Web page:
As I continue to sip, I notice that running through the flavour profile are obvious dark licorice impressions, and some hints of cinnamon. The underlying juniper (which is supposed to be the backbone of the spirit) seems now to struggle to be noticed after only a few sips, and the spiciness of coriander, ginger and cardamom have become dominant. In fact, the juniper seems to behave more as an accent upon the pungent spiciness of the gin rather than as the spirit’s main attraction (as juniper should be).
I found the overt spiciness of the No. 209 Gin combined with its high alcohol content made the spirit hard to sip. As a result I decided it was time to reach for my cocktail shaker. After all, gin is not usually a sipping spirit, and I suspected that the spiciness I encountered will work very well in a nice tall bar drink. The delicious Collins style cocktail I constructed proved me right (see recipe below).
In the Throat 11.5/15
The finish reveals more spice, but also more than a hint of medicinal sharpness. This spirit may have been five times distilled; but the heart of that fifth distillation seems to have been captured from a rather wide swath.
The Afterburn 8/10
The No. 209 Gin seems to be a spirit which follows a recent American trend of reigning in the prevailing juniper flavour in order to allow other botanicals to shine through. For this particular gin; coriander, cardamom, and citrus zest shine the brightest; however in my case, I would have preferred a stronger juniper presence to act as a counter balance to their overt spiciness.
My final score of 81/100 represents a gin with very strong mixing potential, but not necessarily very much sipping potential. You may read some of my other Gin Reviews (click the link) if you wish to have some comparative reviews.
No. 209 Gin seems much more suited to tall cocktails than short. Here is a Collins-style bar drink which I found quite delicious:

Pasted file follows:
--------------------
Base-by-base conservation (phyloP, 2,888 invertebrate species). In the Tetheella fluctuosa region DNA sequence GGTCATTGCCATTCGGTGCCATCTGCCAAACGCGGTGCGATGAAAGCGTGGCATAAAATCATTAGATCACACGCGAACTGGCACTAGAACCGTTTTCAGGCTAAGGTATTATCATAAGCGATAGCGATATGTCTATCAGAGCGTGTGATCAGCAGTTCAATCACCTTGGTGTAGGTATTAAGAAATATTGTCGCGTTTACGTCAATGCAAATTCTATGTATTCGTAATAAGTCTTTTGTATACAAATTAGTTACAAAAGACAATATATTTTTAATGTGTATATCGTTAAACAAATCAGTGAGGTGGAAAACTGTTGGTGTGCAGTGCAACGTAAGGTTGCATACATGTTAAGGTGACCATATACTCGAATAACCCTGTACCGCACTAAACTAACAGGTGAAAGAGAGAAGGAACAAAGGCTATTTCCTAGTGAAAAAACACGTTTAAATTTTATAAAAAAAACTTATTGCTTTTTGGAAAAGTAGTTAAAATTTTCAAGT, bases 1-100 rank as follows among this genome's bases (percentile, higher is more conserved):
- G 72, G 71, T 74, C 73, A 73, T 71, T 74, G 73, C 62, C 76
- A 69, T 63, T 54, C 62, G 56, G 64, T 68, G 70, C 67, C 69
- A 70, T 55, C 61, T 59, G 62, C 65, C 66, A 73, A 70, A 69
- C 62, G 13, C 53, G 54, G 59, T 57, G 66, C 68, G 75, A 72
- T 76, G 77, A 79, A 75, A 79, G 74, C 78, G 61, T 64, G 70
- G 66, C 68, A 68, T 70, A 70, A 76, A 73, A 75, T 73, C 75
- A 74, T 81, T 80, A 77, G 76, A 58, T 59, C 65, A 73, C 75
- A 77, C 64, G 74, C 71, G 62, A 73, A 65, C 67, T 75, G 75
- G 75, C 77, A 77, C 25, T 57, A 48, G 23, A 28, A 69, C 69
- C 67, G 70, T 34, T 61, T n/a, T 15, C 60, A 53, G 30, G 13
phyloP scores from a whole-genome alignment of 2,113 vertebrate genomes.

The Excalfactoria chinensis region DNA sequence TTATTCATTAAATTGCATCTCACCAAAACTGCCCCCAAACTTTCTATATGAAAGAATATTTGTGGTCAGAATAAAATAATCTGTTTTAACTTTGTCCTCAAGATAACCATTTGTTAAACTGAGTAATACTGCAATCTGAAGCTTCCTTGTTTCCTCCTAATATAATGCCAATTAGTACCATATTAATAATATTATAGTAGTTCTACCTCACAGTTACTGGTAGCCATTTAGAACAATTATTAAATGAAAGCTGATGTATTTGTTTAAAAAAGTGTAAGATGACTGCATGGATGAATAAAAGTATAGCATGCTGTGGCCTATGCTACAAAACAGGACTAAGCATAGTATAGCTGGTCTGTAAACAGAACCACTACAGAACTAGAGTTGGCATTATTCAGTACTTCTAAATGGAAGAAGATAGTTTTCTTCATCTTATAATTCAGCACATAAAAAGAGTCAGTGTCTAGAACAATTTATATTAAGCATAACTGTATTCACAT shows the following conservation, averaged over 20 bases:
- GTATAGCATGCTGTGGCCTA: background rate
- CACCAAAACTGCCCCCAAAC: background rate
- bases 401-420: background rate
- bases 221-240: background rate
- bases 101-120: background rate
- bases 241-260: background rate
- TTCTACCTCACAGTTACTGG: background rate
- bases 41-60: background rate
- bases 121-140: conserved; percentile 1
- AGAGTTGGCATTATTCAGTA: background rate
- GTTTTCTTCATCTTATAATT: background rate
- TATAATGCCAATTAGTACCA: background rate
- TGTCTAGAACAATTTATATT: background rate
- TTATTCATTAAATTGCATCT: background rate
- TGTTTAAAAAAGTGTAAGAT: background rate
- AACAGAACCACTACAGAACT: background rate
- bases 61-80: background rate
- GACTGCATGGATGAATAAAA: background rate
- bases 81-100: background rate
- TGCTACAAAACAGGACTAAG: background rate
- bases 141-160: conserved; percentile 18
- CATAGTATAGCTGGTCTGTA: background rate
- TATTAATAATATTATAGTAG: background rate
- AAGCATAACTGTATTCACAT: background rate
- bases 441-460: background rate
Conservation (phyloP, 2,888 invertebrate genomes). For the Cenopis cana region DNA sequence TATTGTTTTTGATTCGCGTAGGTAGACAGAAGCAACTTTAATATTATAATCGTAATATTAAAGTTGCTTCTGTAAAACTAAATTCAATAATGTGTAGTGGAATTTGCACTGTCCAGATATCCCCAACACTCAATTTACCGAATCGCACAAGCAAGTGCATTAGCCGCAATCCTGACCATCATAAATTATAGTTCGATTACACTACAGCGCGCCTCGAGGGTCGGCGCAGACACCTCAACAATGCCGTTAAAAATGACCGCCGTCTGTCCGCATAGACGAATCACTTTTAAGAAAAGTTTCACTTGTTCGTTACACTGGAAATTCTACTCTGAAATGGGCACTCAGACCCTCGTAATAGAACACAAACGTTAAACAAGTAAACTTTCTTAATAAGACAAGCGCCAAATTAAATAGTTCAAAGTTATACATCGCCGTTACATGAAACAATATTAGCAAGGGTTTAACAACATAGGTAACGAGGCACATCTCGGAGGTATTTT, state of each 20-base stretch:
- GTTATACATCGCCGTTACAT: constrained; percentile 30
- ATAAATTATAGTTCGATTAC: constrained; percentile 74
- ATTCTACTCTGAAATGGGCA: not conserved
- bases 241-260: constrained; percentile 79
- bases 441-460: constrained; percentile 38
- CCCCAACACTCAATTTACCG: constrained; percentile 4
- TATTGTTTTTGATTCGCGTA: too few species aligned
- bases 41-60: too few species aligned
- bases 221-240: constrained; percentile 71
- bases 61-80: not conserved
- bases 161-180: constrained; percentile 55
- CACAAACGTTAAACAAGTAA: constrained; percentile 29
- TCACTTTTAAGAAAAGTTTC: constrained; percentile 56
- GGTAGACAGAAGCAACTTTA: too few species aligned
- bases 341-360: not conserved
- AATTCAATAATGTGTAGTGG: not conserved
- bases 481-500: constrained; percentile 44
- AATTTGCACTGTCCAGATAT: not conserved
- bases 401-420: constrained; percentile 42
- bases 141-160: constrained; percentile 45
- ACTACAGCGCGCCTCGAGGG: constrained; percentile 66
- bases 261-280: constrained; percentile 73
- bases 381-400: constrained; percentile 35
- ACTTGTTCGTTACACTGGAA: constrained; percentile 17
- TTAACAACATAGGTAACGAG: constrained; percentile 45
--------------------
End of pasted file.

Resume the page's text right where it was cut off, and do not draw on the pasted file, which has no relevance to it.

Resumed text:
The Long Darby
2 oz Gin
1 oz Fresh Squeezed Pink Grapefruit Juice
1/2 oz Fresh Squeezed Lime Juice
1/4 oz Sugar Syrup
Pour the first four ingredients into a metal shaker with ice
Shake until the sides of the shaker are frosted
Strain into a suitable glass filled with ice
Complete with soda
Note: If you are interested in more of my original cocktail recipes, please click this link (Cocktails and Recipes) for more of my mixed drink recipes!
My Final Score is out of 100 and you may (loosely) interpret that score as follows:
0-25 A spirit with a rating this low would actually kill you.
26-49 Depending upon your fortitude you might actually survive this.
50 -59 You are safe to drink this…but you shouldn’t.
60-69 Substandard swill which you may offer to people you do not want to see again.
70-74 Now we have a fair mixing spirit. Accept this but make sure it is mixed into a cocktail.
75-79 You may begin to serve this to friends, again probably still cocktail territory.
80-84 We begin to enjoy this spirit neat or on the rocks. (I will still primarily mix cocktails)
85-89 Excellent for sipping or for mixing!
90-94 Definitely a primary sipping spirit, in fact you may want to hoard this for yourself.
95-97.5 The Cream of the Crop
98+ I haven’t met this bottle yet…but I want to.
Very loosely we may put my scores into terms that you may be familiar with on a Gold, Silver, and Bronze medal scale as follows:
70 – 79.5 Bronze Medal (Recommended only as a mixer)
80 – 89.5 Silver Medal (Recommended for sipping and or a high quality mixer)
90 – 95 Gold Medal (Highly recommended for sipping and for sublime cocktails.)
95.5+ Platinum Award (Highest Recommendation)